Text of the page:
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A few weeks ago, we did something big: we paid off our minivan.
That may not seem big, but to us, it was tremendous. It represented the last of our debt (minus our mortgage). Between student loans, car payments, and medical bills, we have been in debt of one kind or another almost our entire marriage.
Now, Phillip and I were raised knowing that debt was something you try to avoid. But we also have viewed it as a necessary evil. We tried to be prudent about our debt (not buying the nicest car on the lot or choosing an elite, expensive graduate school), but we accepted it as just a part of life.
We made the required payments each month while simultaneously building our savings account in order to avoid going into more debt in the future. We were proud of ourselves each time we spent less on groceries in a month and put the small remaining amount towards whatever we owed.
Little did we know that we were going about it all wrong.
In doing some research on frugal living and budgeting, I came across Dave Ramsey’s book, “The Total Money Makeover.” I got two chapters in, looked at Phillip, and said, “I think we need to drain our savings account and put it all towards our car.”
What I had learned in those first two chapters (and in the following ones as well) was that you will not have much success in your finances if you are trying to work on multiple areas at the same time. We couldn’t build our savings account and pay off debt at the same time, all the while expecting it to be extremely successful.
Dave Ramsey, a former real estate man, once had to declare bankruptcy. That journey prompted him to learn the principles of financial security that are universal. When Phillip and I began working on the seven baby steps to financial security, we literally jumped years ahead in our financial goals.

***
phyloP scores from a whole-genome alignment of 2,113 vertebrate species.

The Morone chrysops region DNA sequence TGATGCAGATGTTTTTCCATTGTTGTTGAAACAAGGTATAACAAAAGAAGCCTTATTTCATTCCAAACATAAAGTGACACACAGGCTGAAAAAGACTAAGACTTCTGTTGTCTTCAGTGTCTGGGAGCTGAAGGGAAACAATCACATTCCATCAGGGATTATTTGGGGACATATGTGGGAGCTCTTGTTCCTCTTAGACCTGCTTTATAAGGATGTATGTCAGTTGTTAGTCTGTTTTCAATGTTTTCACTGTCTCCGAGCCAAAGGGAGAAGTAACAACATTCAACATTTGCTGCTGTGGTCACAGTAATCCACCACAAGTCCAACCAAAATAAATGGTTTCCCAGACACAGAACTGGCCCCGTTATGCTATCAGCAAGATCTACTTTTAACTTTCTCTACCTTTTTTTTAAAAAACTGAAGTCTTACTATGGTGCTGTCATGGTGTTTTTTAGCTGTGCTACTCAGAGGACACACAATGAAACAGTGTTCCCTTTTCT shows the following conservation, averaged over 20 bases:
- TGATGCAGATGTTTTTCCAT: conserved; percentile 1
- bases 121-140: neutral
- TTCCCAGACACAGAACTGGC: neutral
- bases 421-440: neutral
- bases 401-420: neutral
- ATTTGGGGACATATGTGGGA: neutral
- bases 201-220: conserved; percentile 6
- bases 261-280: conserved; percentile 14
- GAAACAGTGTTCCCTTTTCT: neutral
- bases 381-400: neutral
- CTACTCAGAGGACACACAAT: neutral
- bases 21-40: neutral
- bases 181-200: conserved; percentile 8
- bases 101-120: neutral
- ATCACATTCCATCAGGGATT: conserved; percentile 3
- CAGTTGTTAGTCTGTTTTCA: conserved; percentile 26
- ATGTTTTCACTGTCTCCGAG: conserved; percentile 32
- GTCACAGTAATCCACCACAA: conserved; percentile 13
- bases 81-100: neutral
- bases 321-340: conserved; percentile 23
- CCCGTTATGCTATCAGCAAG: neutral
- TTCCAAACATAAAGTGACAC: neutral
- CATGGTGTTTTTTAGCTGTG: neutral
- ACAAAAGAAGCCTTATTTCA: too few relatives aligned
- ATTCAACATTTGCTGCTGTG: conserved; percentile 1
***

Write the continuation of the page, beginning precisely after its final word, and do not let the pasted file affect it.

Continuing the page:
These 7 steps, when performed in this order, will put you on the path to financial stability and independence. Some steps take longer than others, and you may even go back a step at times, but they are possible!
1. Save $1,000 for an Emergency Fund
This the first step. Before you work to pay off debt (aside from making the minimum payments to avoid interest accrual), you need to establish a savings account with $1,000.
You want to accomplish this goal as quickly as you possibly can. We had a garage sale and de-cluttered our home, which brought in about half of what we needed.
Are there any side gigs that you could do? Is child care a possibility? Are you good at creating or baking, and could you sell them?
Make sure you also take a look at your budget. (If you don’t have one yet, you need to make one.) Are there any expenses that you could trip down to contribute to building this fund?
2. Pay Off All Debt (Minus the House)
This is the step we have been working so hard on! Making that last car payment was a thrill. Your mortgage (if you have one) will be a later step because that is a different kind of debt entirely.
Once you have your emergency fund, start putting all extra money you get to the the smallest debt that you have. Once it is paid off, you move on to the next debt. This is called the Debt Snowball Method, and you can get more details about it on this post here.
You may wonder what to do if an emergency comes up and you have to use some of your $1,000. If that happens, you stop working on step #2 until you re-fill your emergency fund with step #1.
Once you’re out of debt, do not go back into debt if you can avoid it. Don’t purchase anything unless you have the funds in the bank to pay for it.
3. Save 3-6 Months of Expenses
Now that your debt is paid off, you can really start saving! Take all of the extra money you were using to pay off your debt, and start putting into your savings account that has your $1,000 fund!
This step, along with step #2, may end up being the steps that you are in for the longest amount of time, depending on how much extra income you have compared to your expenses. It’s the step that we’re currently on.
Remember that this savings account can vary in how much you put in. Dave Ramsey leaves it vague for a reason; we all have different expenses and incomes. The purpose of this account is to handle life’s surprises without going back into debt for a car repair (or even a car purchase!). Do not use this money to pay for a trip to the Bahamas! That should saved for in a part of your budget.